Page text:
Local Chinese news media reports that a launch of the Shanghai Insurance Exchange is edging ever nearer, with a reported 91 companies having agreed to contribute a combined $343 million (2.235bn yuan) of capital to launch the exchange.
Noise of China’s plans to establish the Shanghai Insurance Exchange first circulated back in 2011, with the region expressing a desire to turn Shanghai into an international finance centre for insurance and reinsurance business, areas that continue to lag behind China’s banking and securities industries.
Information about the plans for the Shanghai Insurance Exchange remain limited, but when we first wrote about the plans in 2011 the exchange was aiming to offer catastrophe bonds, insurance derivatives and other forms of risk securitization to spread the risk from the insurance market to the securities market.
The creation of a an exchange platform for insurance and reinsurance risks in China has always featured a desire to diversify risk outside of the insurance market, using the capital markets and the wealth of capital available.
Artemis reported around this time last year that the long-awaited exchange was close to receiving approval from the China Insurance Regulatory Commission (CIRC), and that cat bonds remained a feature, but apart from local media reports, there hasn’t been too much discussion of progress or final plans for the exchange.
However, online Chinese news media ShanghaiDaily.com has reported that approval of the exchange is edging ever closer. This is supported by reports that in April of this year Pei Guang, Head of the Shanghai arm of the CIRC, said that the State Council had approved the exchange, suggesting that the actual launch of the Shanghai Insurance Exchange could be as early as June 2016.
The latest development in the establishment of the exchange, according to reports, is that 91 companies, which are comprised of insurance and non-insurance entities, have jointly agreed to contribute the required $343 million of registered capital that’s required to launch the exchange.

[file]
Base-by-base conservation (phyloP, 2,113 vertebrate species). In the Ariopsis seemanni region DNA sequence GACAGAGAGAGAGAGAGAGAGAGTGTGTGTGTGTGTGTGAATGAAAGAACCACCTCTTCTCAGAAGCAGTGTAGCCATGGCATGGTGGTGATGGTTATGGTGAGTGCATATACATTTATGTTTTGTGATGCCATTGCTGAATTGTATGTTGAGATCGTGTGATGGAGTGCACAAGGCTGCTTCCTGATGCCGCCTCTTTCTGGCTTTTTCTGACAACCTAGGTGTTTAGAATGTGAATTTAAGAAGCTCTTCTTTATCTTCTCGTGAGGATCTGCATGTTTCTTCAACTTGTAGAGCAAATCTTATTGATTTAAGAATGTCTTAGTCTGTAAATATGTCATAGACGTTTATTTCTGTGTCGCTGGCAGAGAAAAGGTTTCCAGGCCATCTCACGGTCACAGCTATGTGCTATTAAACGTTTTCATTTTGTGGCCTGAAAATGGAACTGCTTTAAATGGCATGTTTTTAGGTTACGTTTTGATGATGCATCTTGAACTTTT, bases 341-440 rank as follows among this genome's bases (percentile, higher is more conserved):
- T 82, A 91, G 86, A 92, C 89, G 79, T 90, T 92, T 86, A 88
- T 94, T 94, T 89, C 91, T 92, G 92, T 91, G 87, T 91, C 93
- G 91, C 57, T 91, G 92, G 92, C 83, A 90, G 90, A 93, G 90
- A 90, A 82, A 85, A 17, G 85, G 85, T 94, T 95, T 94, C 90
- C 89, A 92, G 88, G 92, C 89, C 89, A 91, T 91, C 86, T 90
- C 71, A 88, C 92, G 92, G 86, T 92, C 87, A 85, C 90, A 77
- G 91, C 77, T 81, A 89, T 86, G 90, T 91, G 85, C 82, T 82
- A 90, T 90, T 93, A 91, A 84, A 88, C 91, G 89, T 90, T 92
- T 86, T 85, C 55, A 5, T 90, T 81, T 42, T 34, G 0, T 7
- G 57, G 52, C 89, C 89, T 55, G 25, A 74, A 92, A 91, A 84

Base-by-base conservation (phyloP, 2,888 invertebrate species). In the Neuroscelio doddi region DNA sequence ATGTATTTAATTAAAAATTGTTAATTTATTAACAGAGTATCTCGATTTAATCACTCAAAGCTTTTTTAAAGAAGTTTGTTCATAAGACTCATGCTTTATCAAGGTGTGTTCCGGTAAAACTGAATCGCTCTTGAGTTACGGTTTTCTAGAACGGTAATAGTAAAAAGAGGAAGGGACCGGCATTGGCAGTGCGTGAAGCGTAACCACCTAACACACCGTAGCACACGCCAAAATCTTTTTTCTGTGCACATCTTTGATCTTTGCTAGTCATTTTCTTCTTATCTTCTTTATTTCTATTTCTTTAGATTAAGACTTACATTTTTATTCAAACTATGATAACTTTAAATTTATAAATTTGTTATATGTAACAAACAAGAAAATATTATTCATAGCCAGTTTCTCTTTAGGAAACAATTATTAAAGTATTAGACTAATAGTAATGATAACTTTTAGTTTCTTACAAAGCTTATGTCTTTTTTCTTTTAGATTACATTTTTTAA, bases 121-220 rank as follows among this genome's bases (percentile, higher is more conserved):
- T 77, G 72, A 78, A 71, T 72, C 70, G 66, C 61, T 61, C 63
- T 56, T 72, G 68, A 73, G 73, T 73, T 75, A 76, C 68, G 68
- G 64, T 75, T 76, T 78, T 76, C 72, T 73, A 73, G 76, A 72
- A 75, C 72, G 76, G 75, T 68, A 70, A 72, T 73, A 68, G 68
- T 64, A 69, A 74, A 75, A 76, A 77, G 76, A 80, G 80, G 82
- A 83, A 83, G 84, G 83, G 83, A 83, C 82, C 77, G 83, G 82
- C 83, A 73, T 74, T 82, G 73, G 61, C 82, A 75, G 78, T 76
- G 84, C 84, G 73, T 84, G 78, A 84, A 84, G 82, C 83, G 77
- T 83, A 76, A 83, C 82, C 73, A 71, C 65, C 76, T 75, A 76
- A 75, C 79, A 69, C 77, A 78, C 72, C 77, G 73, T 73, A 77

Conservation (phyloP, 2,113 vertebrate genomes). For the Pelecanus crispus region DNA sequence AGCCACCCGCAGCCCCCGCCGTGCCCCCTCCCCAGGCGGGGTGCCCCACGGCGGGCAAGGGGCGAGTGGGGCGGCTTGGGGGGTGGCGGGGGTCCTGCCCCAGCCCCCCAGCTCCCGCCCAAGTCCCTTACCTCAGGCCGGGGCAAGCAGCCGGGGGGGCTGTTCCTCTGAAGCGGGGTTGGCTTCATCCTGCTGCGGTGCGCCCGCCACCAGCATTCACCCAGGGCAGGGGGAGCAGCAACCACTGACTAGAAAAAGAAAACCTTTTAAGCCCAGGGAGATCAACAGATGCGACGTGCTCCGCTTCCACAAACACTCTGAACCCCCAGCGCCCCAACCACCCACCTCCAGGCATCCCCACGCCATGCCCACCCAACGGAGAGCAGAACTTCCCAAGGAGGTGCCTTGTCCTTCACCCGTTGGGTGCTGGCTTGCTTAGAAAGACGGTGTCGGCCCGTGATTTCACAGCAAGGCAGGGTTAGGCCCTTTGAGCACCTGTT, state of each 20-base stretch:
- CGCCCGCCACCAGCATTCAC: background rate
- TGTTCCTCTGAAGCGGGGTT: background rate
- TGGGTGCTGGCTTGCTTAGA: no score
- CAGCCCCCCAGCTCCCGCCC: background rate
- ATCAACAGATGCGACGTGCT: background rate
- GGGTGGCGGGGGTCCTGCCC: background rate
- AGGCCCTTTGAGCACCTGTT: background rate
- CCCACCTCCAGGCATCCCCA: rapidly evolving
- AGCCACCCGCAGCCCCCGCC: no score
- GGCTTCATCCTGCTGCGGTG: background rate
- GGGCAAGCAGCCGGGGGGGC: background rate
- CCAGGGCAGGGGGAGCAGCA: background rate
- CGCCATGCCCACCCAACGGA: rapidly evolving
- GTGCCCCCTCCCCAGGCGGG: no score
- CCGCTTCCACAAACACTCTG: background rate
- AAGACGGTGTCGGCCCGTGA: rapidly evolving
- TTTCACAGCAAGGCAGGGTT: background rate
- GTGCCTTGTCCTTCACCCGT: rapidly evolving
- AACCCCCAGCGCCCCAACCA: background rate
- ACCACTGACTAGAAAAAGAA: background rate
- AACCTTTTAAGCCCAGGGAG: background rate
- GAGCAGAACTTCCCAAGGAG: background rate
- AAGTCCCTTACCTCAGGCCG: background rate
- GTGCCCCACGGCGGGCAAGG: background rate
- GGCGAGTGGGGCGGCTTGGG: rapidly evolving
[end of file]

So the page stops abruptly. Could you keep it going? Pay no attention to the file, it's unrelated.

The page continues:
This translates to each firm agreeing to hold between 5 million and 30 million shares in the exchange to meet the overall registered capital requirements, according to local media reports.
China appears focused on turning Shanghai into an international financial hub by the year 2020, for its developed and underdeveloped sectors, with an improved and robust insurance and reinsurance framework seen as key to achieving this goal.
The exchange will be expected to work with local businesses and aligning practices with global insurance guidelines, which should result in the strengthening and development of the region’s insurance infrastructure.
An agreement between the Securitisation Association of China (SAC) and the Insurance Institute of China (IIC) in 2015, which aimed to develop the securitisation of re/insurance risk in China with a focus on cat bonds, was a sign that China was taking the development of its risk transfer landscape seriously.
And, this was followed in July 2015 with the issuance of Panda Re Ltd. (Series 2015-1), the country’s first catastrophe bond that was sponsored by local reinsurer China Re.
As we’ve written previously, it seems likely that plans for the Shanghai Insurance Exchange to target the use of products such as catastrophe bonds, insurance derivatives, and capital markets risk transfer are likely to be in future phases, after a platform for trading insurance or reinsurance risks has been established.
Should this be the case it would make transferring risks for Chinese insurers and reinsurers, as well as Chinese corporations and also government risk pools, much easier, with a more direct route to capital market investors as well as the broader re/insurance market.
It will be interesting to see what the core focus of the Shanghai Insurance Exchange will be when it launches, whether that is in June or later this year.
Read more on China’s ambitions in catastrophe bonds and insurance linked securities (ILS):
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